Compare non-homeowner or tenant guarantor loans
With a non-homeowner or tenant guarantor loan, you could borrow money by applying with a guarantor who does not own a house.
What is a guarantor loan?
If you have a poor credit rating, banks could be reluctant to lend you money through a traditional personal loan. A guarantor loan is a personal loan that is guaranteed by a friend or relative – known as a guarantor. That means they promise to honour any debt if you, the borrower, default on your payments.
If the borrower can’t pay the loan, the guarantor takes over the repayments until the loan is paid off.
What is a non-homeowner or tenant guarantor loan?
A non-homeowner or tenant guarantor loan does not require the guarantor to be a homeowner (a person who owns their home outright or has a mortgage). Lenders look at your guarantor’s credit history, income and outgoings rather than any equity they hold in property. As long as they have a good credit history and can afford the loan, it doesn’t matter if they’re renting.
Non-homeowner or tenant guarantor loan rates won’t be as good as homeowner guarantor loans. The actual interest rate depends on a range of factors, such as the loan amount, the duration and the financial circumstances of both the borrower and the guarantor.
Why take out a non-homeowner guarantor loan?
If you’re planning a big purchase or want to pay off an existing debt, you may have considered obtaining a personal loan. However, if your poor credit history prevents you from getting a loan with a traditional lender, a non-homeowner guarantor loan could be an option.
The “non-homeowner or tenant” part of the loan refers to the guarantor’s property status – not the borrower’s. If your guarantor is a tenant, renting or even living with their parents, but has a good credit rating, they could still be eligible to be your guarantor and could help you obtain a loan.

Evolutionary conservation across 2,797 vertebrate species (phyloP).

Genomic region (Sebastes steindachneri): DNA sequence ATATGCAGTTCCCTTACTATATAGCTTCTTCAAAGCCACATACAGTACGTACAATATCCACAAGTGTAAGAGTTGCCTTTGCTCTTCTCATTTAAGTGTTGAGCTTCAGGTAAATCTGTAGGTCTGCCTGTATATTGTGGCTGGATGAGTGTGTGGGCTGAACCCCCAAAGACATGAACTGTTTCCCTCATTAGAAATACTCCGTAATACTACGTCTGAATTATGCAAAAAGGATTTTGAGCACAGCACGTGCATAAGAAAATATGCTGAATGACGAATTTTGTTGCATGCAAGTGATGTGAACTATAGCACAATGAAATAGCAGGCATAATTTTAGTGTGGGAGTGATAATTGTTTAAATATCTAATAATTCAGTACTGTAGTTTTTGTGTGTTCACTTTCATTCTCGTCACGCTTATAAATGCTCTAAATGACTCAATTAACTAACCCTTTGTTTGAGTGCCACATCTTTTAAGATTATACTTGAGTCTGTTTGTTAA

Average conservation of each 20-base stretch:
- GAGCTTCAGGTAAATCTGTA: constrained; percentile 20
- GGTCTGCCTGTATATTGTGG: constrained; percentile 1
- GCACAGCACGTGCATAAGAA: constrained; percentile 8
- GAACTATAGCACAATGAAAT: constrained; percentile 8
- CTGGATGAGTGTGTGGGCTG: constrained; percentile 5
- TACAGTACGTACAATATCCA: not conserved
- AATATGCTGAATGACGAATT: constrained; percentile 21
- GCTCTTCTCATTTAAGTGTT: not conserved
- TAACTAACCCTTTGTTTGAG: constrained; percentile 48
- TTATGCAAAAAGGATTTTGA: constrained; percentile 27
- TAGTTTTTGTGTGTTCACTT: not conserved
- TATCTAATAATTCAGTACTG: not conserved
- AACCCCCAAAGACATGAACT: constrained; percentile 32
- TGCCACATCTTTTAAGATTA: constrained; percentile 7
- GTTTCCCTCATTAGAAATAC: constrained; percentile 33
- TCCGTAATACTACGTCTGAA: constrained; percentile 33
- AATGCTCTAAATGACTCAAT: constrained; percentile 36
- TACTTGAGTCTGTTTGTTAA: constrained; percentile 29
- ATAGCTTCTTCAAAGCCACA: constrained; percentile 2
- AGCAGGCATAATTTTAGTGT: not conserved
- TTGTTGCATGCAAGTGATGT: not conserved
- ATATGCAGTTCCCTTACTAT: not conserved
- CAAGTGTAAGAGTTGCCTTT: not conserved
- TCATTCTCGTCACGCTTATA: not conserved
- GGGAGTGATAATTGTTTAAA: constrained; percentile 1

Asking a friend, family member or work colleague to be a guarantor is a serious commitment for both parties and could impact your credit record or financial situation as well as your guarantor’s if you default on your repayments.
What should I look for in a non-homeowner guarantor loan?
When it comes to comparing non-homeowner or tenant guarantor loans, there are some key features to look for. Ask yourself these questions before deciding on a loan.
Applying for a non-homeowner guarantor loan
To secure a non-homeowner guarantor loan, there are a number of criteria you and your guarantor need to meet. These vary from lender to lender but typically include some or all of the following.
Criteria for the borrower
- Aged between 18 and 75.
- Either working full-time, part-time or for an agency; self-employed or a pensioner.
- UK resident.
- Holds a UK bank account.
- Able to afford the loan.
Criteria for the guarantor
- Aged between 21 and 75 (in some cases, 18).
- UK resident.
- Has a good to excellent credit rating.
- Can afford the payments if the borrower can’t.
- Not the partner or spouse of the borrower.
- Comfortable to act as guarantor and understands the commitment they are undertaking.
Thinking about becoming a guarantor?
If a friend, relative or work colleague has asked you to be a guarantor, there are some things you must consider before applying.
- Do you trust them to make all the payments on time each month?
- Are you sure the borrower can afford it?
- Are you comfortable taking over the payments if something goes wrong?
The application process
Do your research and compare loans before applying, making sure both you and your guarantor meet the eligibility criteria. The application process usually goes as follows:
Many lenders aim to complete and approve an application within 48 hours, though it can take longer due to the number of steps involved.
Pros and cons of non-homeowner guarantor loans
- Overcome bad credit.
- Generally no fees.
- Available with guarantors who don’t own property (e.g., renting, council tenants or those living with parents).
- Need to find a guarantor with good credit.
- Rates are typically higher than homeowner guarantor loans.
The bottom line
If you’re someone with a poor credit score or have previously defaulted on a loan, a non-homeowner guarantor loan could be a suitable option to help you secure a loan. If this is something you’re considering, both you and your guarantor must meet a certain eligibility criteria. In this case, the guarantor is not required to be a homeowner but must have an excellent credit score and a good borrowing history. Something to keep in mind, though, is the guarantor must be willing to take this loan on if you miss repayments.
Frequently asked questions
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